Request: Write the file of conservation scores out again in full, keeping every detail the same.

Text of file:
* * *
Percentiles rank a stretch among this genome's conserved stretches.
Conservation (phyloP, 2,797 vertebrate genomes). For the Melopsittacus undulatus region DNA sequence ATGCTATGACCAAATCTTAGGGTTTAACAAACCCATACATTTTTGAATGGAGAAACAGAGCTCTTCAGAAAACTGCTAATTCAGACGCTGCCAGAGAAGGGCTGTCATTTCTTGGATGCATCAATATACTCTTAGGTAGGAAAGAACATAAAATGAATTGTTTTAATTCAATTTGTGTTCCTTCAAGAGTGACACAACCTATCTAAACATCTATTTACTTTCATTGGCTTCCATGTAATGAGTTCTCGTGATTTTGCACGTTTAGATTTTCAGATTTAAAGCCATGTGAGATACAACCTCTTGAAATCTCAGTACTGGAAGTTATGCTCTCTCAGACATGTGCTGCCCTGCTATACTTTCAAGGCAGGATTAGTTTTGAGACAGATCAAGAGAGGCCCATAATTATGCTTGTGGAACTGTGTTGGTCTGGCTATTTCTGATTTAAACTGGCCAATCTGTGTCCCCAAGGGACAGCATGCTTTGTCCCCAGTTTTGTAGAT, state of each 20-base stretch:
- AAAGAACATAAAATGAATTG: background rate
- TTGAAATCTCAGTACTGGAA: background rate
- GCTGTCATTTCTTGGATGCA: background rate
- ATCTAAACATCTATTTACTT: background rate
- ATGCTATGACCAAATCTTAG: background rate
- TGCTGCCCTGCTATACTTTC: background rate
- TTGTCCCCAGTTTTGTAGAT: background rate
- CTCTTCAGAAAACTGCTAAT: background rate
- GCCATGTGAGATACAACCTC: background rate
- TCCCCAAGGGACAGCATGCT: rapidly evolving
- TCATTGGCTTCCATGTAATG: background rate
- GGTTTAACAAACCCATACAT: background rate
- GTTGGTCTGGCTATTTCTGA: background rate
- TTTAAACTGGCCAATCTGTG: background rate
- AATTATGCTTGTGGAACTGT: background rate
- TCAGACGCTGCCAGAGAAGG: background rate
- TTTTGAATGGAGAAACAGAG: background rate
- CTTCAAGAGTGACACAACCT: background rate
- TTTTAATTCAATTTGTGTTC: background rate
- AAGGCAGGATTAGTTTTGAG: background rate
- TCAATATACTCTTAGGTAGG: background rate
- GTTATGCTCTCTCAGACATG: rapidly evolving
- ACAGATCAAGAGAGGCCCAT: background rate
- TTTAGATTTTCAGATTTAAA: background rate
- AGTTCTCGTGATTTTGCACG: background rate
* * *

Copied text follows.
Percentiles rank a stretch among this genome's conserved stretches.
Conservation (phyloP, 2,797 vertebrate genomes). For the Melopsittacus undulatus region DNA sequence ATGCTATGACCAAATCTTAGGGTTTAACAAACCCATACATTTTTGAATGGAGAAACAGAGCTCTTCAGAAAACTGCTAATTCAGACGCTGCCAGAGAAGGGCTGTCATTTCTTGGATGCATCAATATACTCTTAGGTAGGAAAGAACATAAAATGAATTGTTTTAATTCAATTTGTGTTCCTTCAAGAGTGACACAACCTATCTAAACATCTATTTACTTTCATTGGCTTCCATGTAATGAGTTCTCGTGATTTTGCACGTTTAGATTTTCAGATTTAAAGCCATGTGAGATACAACCTCTTGAAATCTCAGTACTGGAAGTTATGCTCTCTCAGACATGTGCTGCCCTGCTATACTTTCAAGGCAGGATTAGTTTTGAGACAGATCAAGAGAGGCCCATAATTATGCTTGTGGAACTGTGTTGGTCTGGCTATTTCTGATTTAAACTGGCCAATCTGTGTCCCCAAGGGACAGCATGCTTTGTCCCCAGTTTTGTAGAT, state of each 20-base stretch:
- AAAGAACATAAAATGAATTG: background rate
- TTGAAATCTCAGTACTGGAA: background rate
- GCTGTCATTTCTTGGATGCA: background rate
- ATCTAAACATCTATTTACTT: background rate
- ATGCTATGACCAAATCTTAG: background rate
- TGCTGCCCTGCTATACTTTC: background rate
- TTGTCCCCAGTTTTGTAGAT: background rate
- CTCTTCAGAAAACTGCTAAT: background rate
- GCCATGTGAGATACAACCTC: background rate
- TCCCCAAGGGACAGCATGCT: rapidly evolving
- TCATTGGCTTCCATGTAATG: background rate
- GGTTTAACAAACCCATACAT: background rate
- GTTGGTCTGGCTATTTCTGA: background rate
- TTTAAACTGGCCAATCTGTG: background rate
- AATTATGCTTGTGGAACTGT: background rate
- TCAGACGCTGCCAGAGAAGG: background rate
- TTTTGAATGGAGAAACAGAG: background rate
- CTTCAAGAGTGACACAACCT: background rate
- TTTTAATTCAATTTGTGTTC: background rate
- AAGGCAGGATTAGTTTTGAG: background rate
- TCAATATACTCTTAGGTAGG: background rate
- GTTATGCTCTCTCAGACATG: rapidly evolving
- ACAGATCAAGAGAGGCCCAT: background rate
- TTTAGATTTTCAGATTTAAA: background rate
- AGTTCTCGTGATTTTGCACG: background rate